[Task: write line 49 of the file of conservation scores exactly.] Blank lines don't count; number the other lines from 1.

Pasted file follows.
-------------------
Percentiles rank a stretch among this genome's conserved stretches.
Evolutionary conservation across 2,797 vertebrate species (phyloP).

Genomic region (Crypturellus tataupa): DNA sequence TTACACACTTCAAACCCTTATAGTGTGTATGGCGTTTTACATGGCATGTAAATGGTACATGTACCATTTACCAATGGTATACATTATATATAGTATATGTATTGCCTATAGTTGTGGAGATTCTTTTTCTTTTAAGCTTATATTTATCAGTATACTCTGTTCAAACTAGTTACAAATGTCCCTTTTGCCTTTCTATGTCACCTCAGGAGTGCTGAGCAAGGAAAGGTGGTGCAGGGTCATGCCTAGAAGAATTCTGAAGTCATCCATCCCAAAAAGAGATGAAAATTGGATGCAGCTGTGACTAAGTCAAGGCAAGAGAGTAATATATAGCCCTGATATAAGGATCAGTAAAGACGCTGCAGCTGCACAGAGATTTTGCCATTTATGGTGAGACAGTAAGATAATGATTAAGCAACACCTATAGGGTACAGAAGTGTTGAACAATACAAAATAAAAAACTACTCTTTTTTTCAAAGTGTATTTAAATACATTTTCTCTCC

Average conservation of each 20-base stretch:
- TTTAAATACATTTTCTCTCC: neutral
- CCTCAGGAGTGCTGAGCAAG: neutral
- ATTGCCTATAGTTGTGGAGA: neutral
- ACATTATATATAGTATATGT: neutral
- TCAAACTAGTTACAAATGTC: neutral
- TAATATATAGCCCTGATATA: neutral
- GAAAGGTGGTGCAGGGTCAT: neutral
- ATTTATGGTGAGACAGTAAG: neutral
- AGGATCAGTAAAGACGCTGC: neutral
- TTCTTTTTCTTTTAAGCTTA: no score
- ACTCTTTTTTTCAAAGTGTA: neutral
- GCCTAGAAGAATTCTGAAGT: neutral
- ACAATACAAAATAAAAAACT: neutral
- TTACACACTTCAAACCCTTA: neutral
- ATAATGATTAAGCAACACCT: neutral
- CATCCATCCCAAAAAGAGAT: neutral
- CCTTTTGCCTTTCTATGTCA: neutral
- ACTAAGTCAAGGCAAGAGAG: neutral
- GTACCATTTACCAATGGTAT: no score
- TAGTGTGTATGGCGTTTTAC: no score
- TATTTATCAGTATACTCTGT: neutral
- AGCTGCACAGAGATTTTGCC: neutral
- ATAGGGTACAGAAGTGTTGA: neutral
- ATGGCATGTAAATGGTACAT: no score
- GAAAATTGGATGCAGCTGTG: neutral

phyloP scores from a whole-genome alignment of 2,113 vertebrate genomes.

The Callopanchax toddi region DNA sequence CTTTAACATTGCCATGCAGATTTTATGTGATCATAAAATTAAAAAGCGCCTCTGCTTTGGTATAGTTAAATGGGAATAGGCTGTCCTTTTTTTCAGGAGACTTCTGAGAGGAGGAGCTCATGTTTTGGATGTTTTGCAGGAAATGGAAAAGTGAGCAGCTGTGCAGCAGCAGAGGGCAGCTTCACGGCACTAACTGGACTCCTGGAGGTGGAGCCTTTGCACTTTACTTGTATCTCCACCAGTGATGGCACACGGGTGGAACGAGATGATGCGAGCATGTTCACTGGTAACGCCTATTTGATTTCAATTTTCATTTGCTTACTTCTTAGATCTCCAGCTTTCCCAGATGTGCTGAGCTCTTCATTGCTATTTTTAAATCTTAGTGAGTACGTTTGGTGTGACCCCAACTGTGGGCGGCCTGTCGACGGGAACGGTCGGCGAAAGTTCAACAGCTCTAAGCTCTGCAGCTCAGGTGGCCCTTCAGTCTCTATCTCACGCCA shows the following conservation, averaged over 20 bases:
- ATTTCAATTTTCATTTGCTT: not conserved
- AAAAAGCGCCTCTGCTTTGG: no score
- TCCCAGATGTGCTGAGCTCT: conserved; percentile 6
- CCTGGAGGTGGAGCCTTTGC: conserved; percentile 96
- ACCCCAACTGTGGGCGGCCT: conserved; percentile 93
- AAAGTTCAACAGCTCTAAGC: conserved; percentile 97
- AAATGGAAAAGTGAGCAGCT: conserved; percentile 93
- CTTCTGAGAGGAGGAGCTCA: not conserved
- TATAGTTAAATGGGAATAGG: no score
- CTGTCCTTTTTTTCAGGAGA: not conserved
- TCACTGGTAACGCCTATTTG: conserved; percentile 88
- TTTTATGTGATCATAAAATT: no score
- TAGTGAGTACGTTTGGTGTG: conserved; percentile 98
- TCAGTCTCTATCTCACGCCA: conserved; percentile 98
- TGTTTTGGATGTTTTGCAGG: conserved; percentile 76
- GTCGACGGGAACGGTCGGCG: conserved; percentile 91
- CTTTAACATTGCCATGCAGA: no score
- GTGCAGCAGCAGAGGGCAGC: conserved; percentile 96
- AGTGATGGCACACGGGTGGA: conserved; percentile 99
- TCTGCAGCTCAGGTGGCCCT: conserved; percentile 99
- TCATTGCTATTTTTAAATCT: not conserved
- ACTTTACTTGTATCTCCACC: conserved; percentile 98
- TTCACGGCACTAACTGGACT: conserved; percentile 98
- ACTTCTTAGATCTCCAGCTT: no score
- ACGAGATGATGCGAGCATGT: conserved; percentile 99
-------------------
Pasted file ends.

- GTGCAGCAGCAGAGGGCAGC: conserved; percentile 96